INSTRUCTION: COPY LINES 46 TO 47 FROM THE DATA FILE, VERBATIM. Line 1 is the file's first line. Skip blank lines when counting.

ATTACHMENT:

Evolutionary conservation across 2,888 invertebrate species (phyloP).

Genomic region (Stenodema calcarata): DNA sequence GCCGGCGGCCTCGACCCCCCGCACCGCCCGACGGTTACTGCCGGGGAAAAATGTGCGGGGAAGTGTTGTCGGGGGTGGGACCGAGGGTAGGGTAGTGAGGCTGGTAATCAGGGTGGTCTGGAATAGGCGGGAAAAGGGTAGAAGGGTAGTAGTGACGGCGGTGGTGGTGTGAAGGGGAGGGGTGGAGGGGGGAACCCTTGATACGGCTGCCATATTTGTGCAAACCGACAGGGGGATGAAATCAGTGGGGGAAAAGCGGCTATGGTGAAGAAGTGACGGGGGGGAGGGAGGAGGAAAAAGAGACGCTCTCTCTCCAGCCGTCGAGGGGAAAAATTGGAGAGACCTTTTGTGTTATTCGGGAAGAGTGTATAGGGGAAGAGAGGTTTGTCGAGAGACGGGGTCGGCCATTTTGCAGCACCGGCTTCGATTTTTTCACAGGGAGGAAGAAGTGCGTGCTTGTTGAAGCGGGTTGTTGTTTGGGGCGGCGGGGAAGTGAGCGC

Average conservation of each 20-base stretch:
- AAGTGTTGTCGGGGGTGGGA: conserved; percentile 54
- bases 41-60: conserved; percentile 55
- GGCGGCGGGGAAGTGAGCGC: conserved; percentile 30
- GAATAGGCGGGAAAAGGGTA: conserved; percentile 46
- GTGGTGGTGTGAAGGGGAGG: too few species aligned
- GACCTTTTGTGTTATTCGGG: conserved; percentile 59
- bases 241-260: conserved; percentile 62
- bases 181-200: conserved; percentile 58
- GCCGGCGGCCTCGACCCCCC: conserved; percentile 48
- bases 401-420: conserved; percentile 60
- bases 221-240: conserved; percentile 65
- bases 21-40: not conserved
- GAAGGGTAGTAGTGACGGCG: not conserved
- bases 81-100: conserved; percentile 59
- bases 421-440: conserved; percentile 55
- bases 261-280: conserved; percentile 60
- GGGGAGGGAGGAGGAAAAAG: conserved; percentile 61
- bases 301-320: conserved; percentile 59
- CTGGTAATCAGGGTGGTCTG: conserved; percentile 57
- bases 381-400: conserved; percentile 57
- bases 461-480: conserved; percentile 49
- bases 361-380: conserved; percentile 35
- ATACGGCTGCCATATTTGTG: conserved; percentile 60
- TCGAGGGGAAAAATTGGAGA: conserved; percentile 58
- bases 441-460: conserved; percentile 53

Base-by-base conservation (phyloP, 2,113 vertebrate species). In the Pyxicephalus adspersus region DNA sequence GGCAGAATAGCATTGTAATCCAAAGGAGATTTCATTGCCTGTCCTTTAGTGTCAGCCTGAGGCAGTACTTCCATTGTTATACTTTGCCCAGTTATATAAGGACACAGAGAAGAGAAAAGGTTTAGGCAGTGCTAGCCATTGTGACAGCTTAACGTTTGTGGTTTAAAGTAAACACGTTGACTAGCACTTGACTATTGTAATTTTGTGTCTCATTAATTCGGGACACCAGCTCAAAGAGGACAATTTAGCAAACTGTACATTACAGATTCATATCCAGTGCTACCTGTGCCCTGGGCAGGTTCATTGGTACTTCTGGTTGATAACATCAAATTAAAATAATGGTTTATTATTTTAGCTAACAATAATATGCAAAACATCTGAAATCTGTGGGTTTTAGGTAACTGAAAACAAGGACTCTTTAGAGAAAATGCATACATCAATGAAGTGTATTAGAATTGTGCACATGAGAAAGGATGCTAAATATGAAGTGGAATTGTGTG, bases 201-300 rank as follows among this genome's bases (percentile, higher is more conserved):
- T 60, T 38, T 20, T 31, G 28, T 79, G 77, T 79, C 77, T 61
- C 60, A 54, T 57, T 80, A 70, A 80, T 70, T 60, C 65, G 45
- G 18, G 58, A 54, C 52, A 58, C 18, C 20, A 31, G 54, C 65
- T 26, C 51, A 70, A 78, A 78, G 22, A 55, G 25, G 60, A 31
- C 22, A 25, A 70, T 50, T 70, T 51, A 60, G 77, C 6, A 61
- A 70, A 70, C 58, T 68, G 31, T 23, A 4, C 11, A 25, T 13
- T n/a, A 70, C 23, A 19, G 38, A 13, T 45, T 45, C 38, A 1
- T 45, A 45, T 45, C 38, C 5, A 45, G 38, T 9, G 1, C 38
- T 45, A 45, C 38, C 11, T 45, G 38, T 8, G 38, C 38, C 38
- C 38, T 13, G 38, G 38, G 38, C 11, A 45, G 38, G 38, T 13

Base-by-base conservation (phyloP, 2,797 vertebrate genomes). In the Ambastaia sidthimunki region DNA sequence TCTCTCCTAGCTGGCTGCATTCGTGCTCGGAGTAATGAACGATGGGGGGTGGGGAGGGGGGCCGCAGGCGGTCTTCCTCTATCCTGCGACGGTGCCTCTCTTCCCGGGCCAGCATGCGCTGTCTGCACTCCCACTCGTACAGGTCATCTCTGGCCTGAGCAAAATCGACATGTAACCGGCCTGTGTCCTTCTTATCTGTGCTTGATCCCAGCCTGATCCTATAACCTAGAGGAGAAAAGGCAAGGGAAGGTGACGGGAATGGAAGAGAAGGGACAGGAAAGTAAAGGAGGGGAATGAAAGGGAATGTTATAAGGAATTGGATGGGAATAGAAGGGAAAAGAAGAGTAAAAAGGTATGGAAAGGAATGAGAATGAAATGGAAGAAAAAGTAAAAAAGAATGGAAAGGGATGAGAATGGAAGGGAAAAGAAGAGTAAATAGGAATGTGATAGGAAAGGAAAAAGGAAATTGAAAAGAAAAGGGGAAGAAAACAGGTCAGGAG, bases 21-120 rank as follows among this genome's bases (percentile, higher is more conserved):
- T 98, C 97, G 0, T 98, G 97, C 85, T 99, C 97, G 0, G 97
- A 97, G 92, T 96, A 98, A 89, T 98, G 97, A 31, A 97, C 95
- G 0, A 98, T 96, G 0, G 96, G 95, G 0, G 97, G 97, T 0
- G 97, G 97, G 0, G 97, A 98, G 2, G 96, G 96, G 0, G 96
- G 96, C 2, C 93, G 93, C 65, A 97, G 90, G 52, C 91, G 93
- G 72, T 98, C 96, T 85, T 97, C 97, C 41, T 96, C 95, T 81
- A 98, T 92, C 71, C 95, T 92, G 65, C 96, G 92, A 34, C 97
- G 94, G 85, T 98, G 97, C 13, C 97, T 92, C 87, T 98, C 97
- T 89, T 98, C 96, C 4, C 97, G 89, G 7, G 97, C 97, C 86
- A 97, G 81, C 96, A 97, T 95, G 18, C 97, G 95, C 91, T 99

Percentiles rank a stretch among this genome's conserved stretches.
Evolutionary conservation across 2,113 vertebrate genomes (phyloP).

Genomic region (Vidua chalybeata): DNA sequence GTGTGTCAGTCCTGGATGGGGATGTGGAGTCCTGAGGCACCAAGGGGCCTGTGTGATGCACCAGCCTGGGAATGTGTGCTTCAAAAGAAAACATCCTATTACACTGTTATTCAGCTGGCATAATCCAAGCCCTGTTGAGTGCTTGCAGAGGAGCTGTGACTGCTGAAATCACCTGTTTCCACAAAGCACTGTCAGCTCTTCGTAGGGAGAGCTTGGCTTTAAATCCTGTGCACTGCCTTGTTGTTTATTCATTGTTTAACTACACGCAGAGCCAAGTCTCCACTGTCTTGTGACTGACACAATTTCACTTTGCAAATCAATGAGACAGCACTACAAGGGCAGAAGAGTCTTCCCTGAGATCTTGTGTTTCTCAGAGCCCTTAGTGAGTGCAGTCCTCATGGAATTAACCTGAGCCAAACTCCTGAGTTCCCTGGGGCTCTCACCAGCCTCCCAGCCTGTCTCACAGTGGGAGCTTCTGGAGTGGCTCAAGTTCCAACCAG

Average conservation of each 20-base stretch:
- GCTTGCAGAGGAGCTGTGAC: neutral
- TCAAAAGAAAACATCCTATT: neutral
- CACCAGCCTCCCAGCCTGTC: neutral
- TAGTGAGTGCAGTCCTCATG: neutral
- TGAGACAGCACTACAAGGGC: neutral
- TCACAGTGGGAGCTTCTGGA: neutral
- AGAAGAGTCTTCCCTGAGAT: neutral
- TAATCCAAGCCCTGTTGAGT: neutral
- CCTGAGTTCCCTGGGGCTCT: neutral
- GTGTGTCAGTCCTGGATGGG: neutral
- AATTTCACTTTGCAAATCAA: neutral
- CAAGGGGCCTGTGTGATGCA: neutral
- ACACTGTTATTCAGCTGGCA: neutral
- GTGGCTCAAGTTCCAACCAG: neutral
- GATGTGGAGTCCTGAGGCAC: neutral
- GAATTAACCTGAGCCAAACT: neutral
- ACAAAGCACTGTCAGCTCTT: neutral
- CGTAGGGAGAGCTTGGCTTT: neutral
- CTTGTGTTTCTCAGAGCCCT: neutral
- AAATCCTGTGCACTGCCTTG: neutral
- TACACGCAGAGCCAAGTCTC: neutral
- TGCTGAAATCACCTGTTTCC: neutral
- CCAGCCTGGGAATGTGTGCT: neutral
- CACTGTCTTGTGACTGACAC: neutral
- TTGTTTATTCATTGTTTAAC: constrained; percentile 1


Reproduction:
- G 72, T 98, C 96, T 85, T 97, C 97, C 41, T 96, C 95, T 81
- A 98, T 92, C 71, C 95, T 92, G 65, C 96, G 92, A 34, C 97